Tuesday, April 12, 2011

disintegration music (extended blog)

This project started off as 5 songs (3 melodic, 2 spoken word) I was going to give to this girl in November '10...I think because I thought we would probably still be together then and I wanted to take my time for the project.

We stopped seeing each other (technically) mid to early September, so I didn't feel it was right to finish those songs. However, I kept writing them because of how much hurt I was in after the breakup. Three songs from the original 5 song EP did make it on disintegration music though as the original demo recordings I did for them, which are the 2 spoken words on the album, along with "I Still Love You (Long Conversation)", which at that time had a different title. The funny thing about that song is I wrote it while things were going "good" between her and I, but I still felt like a burden on her because of how much I liked her and how much she would some times like me and then reject me, often within the same day.

I wanted this record to be real, and feel real. I recorded this using the latest Logic Express program, that has some absolutely amazing tools on it--in particular to fix a crappy and off pitch voice. Which, more often than not, mine tends to be if I don't practice a song for a good two months or so before actually recording it. The only song I did use pitch correction/auto-tune was "It's Like You Forget It All", not because my voice sounded partically bad on that, but because that was the bad I was going for. A Kanye West 808s and Heartbreaks vibe.

When I was recording vocals for the debut The Kaleidoscope, Brighter EP, I told our producer, Justin Price, that I had written a fantastic acoustic song that past Monday (it was Sunday) and if we could record it. Hesitant, he said yes. So I laid down the acoustic guitar, and then went to lay down vocals. But I couldn't do it. I sounded horrible. I was totally unable to learn my own song in a weeks time. Ricky though, who has been singing since elementary school, learned the song right there on the spot and I swear sang it pitch perfect and to this day I love the way he sang it and that song is still one of my favorite songs I have written.

I say all that as a personal testament to tell you that I know I don't have a good voice. It takes me a while to learn songs to sing them to a listenable quality. Some of the last songs on the record, "Paul Newman Pt1" and "Robert Redford Pt2" I had a week to learn and sing. Vocally, I loathe how they turned out, but I needed to say some things that the first ten songs of the record didn't say. Those last three songs are sort of like an addition. Originally, it was just going to be those first ten songs on the record. But then things not exponentially worse between her and I, I felt like I would be lying if I put this out and it ended on a happy/hopeful note.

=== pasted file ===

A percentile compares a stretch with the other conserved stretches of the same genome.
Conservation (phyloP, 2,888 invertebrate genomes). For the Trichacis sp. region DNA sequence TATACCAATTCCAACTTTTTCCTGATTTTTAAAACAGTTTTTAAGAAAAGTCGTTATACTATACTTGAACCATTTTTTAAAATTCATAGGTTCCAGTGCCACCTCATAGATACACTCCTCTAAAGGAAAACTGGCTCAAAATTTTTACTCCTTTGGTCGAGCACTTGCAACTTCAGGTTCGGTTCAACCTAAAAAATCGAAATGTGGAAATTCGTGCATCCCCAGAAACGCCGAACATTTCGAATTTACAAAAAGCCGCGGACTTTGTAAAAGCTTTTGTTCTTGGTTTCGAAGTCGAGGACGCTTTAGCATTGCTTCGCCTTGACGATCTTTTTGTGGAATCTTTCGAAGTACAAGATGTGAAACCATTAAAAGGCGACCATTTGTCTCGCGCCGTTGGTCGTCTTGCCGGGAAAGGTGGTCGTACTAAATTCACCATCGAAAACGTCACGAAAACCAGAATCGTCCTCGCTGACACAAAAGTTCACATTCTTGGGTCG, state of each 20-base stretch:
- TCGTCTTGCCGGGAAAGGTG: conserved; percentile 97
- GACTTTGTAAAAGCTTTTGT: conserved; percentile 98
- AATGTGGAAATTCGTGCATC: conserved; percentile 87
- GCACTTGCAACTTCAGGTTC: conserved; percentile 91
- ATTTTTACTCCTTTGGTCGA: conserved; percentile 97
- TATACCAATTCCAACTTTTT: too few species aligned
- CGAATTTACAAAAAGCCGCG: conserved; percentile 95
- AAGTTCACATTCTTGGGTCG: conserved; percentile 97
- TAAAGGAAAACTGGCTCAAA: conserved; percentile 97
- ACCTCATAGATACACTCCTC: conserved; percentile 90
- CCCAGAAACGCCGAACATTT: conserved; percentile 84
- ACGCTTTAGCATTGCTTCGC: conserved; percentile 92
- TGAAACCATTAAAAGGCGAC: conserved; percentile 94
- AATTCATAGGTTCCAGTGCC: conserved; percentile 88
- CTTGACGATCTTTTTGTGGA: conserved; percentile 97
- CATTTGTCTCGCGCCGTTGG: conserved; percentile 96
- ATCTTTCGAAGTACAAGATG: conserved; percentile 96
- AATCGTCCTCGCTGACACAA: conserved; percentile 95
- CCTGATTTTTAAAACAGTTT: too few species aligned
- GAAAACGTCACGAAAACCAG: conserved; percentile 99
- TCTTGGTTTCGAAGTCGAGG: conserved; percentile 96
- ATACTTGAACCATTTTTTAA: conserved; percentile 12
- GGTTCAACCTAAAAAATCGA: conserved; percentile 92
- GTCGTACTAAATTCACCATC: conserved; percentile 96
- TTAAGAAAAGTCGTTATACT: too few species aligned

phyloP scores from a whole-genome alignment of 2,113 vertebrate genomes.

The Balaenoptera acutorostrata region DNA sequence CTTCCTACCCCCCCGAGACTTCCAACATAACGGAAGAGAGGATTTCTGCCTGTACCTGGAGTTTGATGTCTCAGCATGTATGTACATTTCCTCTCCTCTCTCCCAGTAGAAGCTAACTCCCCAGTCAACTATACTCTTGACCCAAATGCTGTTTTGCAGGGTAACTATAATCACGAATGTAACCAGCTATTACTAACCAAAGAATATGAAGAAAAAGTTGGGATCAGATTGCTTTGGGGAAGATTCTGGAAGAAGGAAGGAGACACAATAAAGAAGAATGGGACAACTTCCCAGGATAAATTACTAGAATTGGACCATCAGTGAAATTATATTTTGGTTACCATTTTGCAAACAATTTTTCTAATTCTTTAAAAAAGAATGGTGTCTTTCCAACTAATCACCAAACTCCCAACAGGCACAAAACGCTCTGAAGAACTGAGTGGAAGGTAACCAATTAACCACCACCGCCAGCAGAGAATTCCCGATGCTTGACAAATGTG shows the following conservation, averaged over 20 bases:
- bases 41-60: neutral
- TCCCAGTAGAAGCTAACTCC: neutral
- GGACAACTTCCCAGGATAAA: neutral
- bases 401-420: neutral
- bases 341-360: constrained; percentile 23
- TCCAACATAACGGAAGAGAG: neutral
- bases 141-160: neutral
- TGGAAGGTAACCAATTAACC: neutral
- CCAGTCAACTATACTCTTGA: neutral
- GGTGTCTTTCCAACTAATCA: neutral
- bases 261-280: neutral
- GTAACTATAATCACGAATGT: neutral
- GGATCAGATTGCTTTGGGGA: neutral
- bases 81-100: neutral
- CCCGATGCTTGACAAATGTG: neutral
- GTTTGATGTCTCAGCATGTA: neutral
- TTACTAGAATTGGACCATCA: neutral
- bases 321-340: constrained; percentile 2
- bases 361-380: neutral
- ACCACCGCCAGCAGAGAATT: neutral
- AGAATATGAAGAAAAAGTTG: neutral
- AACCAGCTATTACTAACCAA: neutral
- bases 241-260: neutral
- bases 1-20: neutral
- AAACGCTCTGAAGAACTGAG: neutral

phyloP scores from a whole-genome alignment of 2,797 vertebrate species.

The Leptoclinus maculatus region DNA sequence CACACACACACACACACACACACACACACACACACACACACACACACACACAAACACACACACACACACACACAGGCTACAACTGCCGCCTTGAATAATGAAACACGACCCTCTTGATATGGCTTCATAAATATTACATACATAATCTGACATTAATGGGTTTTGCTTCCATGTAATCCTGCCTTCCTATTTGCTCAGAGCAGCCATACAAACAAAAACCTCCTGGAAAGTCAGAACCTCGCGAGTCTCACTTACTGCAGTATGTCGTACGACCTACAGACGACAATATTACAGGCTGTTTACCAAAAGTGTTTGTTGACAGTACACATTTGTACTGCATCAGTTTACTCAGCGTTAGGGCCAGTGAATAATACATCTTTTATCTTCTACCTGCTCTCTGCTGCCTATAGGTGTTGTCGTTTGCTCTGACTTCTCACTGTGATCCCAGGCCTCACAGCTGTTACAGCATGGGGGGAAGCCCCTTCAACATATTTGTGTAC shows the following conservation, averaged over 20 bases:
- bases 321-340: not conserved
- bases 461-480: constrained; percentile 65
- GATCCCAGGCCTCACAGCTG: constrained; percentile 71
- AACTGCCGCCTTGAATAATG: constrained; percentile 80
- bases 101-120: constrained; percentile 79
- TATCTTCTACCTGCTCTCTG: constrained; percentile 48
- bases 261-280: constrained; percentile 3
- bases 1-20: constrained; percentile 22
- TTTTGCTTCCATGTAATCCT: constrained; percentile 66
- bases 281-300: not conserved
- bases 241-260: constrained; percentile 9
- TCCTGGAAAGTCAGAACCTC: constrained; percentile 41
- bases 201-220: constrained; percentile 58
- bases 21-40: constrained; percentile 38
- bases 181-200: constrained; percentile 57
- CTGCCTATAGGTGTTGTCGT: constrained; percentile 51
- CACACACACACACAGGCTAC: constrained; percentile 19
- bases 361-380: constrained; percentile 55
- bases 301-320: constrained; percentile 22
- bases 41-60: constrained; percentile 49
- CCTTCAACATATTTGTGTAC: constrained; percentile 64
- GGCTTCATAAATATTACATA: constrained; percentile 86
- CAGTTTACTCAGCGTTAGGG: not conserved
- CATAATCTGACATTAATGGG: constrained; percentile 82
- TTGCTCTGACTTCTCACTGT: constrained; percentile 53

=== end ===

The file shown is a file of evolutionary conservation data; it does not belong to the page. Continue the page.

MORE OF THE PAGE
It was a very tedious process for me when it came to writing lyrics about an actual event. Generally, what I do when I write a song, is I write the music first, and then write lyrics based around how the music moves. Sometimes the songs end up being about someone, but it is never a conscious effort to do. Like on the TKB ep that I sang and wrote on, none of those songs were actually written about people or situations I knew of. However, when I finished writing them, I realized that 2/4 were actually about people and circumstances I knew of. But for this, I had to make a conscious effort to write about a specific person, and a specific situation. These are extremely straight forward lyrics...at least for myself, and the person I wrote them about. To everyone else they still may seem poetic and sort of open to interpretation--which they most definitely still are, but to me they are much more frank than anything I've written previously.

Ending this project was almost a hurtful process. Sending her a link to the first blog, and a link to download the record, I am absolutely positive she is not even going to listen to it, let alone actually take the time to read the lyrics, or these blogs or even download it. And that really, really hurts...to know that, that is how much someone does not give a damn about you. You spending hours upon hours making a record based off of the situation that you were both in, but they won't even bother to listen to it. I think that's part of the reason I decided to release it to everyone else, so I didn't feel like I just spent so much time for absolutely no good reason because no one will ever actually listen to it all the way through.

I didn't write and record this record so that it would be someone's favorite album and they would love it enough to put it on repeat. My hope is that people can over look all the flaws on it, and listen to it just once as a story. As something real, as something that I am finally starting to conquer and work through.

Thank you so much for taking the time to read these blogs and downloading the record, and hopefully listening to it and experiencing it. Your support means the world to me. Honestly.

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